Blu-ray Review: Son of the White Mare
Son of the white mare
Jul 01, 2021
Long ago, a great king divided the world between his three sons and their wives. The Princesses, however, disregarded his command alone and opened a lock that unleashed three horrific dragons upon their world; the princes were killed and their wives held captive in their castles. Some time later, the queen transformed into a white mare gives birth to a new prince, named Treeshaker. He ventures out into the world, reuniting his lost brothers and embarking on a long and dangerous quest in the underworld to defeat the dragons and reclaim their birthright.
Released 1981, Marcell Jankovics Son of the white mare is a singular piece of animation. The film is drawn in a unique way that merges Art Nouveau with a style of folk art that can almost be described as primitive, but matches the story told in a calming way, based on Central European folklore. and giving the impression that it was taken from ancient times. The story is repetitive – everything seems to come in a trio – but not boring; the presentation, purely psychedelic. Jankovics insists that it’s impossible for a team of animators to take drugs in the many months it takes to produce a hand-drawn animated feature, but watching this you’ll find it hard to believe him.
The characters melt; merge; and reform in the intensely colorful and gooey animation style; the backgrounds develop in swirling, symmetrical and geometric patterns. Our heroes and villains are drawn without borders, giving them a flowing quality where they rarely stop transforming. Think about your favorite psychedelic album covers: The Beatles Revolver, Cream Disraeli gears– and imagine those animated for 90 minutes. It’s almost wrong that something this decadent was allowed to be done, given the amount of work involved in something so detailed – but, by god, any fan of experimental animation (and / or far -out) will be glad that this just doesn’t exist. , but was lovingly restored and released on a gorgeous Blu-ray after four decades of relative obscurity.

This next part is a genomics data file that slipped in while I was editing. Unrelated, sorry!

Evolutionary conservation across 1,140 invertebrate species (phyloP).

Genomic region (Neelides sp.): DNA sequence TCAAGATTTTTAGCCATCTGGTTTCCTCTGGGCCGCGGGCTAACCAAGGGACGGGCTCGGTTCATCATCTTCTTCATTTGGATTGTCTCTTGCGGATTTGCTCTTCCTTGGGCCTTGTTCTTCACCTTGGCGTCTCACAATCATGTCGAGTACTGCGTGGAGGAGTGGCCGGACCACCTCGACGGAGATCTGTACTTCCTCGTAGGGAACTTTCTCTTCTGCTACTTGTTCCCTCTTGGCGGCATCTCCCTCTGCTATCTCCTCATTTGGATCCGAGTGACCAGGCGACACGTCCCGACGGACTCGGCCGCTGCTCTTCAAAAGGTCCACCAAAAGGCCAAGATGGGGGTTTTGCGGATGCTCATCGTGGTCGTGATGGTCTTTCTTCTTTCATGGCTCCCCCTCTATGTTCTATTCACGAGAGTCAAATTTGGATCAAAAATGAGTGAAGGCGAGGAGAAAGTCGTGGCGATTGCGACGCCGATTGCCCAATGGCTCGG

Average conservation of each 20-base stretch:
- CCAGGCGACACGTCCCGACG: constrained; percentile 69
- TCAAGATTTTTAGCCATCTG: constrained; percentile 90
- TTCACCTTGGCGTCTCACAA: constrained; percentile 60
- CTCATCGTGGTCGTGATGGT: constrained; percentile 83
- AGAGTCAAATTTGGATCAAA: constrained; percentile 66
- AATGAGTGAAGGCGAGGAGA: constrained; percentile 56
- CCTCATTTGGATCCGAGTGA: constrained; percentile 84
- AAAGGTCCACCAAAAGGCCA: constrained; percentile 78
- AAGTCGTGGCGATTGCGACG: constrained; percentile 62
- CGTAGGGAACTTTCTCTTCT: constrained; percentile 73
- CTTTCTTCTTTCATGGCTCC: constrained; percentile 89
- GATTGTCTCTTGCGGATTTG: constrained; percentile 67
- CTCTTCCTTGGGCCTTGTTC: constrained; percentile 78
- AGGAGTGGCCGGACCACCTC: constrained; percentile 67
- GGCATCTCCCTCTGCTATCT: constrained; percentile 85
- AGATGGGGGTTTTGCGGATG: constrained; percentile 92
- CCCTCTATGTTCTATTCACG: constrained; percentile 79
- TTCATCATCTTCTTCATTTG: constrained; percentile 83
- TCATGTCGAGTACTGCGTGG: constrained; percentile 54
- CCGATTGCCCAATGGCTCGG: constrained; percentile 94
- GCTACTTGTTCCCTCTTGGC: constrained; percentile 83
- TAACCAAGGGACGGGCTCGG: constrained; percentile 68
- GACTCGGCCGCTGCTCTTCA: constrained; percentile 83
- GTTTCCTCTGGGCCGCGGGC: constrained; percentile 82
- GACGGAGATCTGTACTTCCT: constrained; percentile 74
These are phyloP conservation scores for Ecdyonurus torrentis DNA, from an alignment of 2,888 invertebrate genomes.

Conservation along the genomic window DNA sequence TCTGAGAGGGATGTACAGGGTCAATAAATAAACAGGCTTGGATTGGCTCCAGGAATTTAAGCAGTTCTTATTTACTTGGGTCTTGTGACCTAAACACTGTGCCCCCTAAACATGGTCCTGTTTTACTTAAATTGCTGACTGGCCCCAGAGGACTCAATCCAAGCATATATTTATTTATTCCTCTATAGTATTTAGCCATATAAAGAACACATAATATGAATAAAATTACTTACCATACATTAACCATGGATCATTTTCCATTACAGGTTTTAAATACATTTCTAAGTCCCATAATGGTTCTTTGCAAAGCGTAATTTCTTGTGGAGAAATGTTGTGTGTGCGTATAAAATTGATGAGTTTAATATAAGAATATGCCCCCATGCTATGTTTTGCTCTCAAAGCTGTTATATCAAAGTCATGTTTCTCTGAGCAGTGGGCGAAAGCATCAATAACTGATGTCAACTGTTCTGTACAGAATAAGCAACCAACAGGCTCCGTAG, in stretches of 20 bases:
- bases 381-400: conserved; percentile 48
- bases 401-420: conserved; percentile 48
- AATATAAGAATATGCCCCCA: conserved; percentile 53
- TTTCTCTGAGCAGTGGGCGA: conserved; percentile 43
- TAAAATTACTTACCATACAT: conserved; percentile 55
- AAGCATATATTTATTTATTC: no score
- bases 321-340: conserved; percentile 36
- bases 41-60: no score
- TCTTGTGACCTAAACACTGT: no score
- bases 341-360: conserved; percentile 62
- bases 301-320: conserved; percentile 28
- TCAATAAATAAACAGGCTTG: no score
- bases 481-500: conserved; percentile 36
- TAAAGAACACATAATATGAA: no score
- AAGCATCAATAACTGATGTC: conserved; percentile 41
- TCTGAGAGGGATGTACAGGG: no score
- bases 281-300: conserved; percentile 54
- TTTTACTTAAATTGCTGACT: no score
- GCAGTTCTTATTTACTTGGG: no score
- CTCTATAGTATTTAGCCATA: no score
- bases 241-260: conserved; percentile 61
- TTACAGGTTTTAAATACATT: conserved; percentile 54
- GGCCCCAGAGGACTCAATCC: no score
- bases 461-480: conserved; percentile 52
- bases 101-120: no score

Another video label would have marketed this as “Marcell Jankovics: Collected Works” or something similar, as there is much more than Jankovics’ most famous masterpiece present on this record. The release also includes another feature film: Janos Vitez (1973) or Johnny corncob, the first Hungarian animated feature film and a blockbuster in its national release. Commissioned by the government to commemorate the 150th birthday of poet Sandor Petofi, the film is visually indebted to Yellow submarine (1968) – and Jankovics readily admits it in the included interview – but it’s still a feast for the eyes, especially in the bright, contrasting colors that are easy to appreciate on this Blu-ray edition. You’ll also find two of Jankovics’ acclaimed expressionist shorts: Sisyphus (1974) and The struggle (1977), the first of which was nominated for an Oscar. Finally, there’s an Air India commercial that was one of Jankovics’ early directorial efforts, and by far the most drugged airline commercial you’ve ever come across.
Beyond all the fantastic animation loaded onto the disc, there’s also a newly recorded half-hour interview with the filmmaker that touches on all of the works included here. (Jankovics passed away just a few weeks ago, making it an inclusion we’re especially grateful to find here.) The booklet also includes two essays: the first, by Charles Solomon, contains a White mare, which is incredibly useful for anyone unfamiliar with Hungarian folklore and sometimes wondering what is going on in the movie. (Which will likely happen.) As a package, it’s great value for any animated movie lover – not only does it deliver an unseen masterpiece that’s long gone without an official release. United States, but provides incredible insight into the work of an underrated master of the art.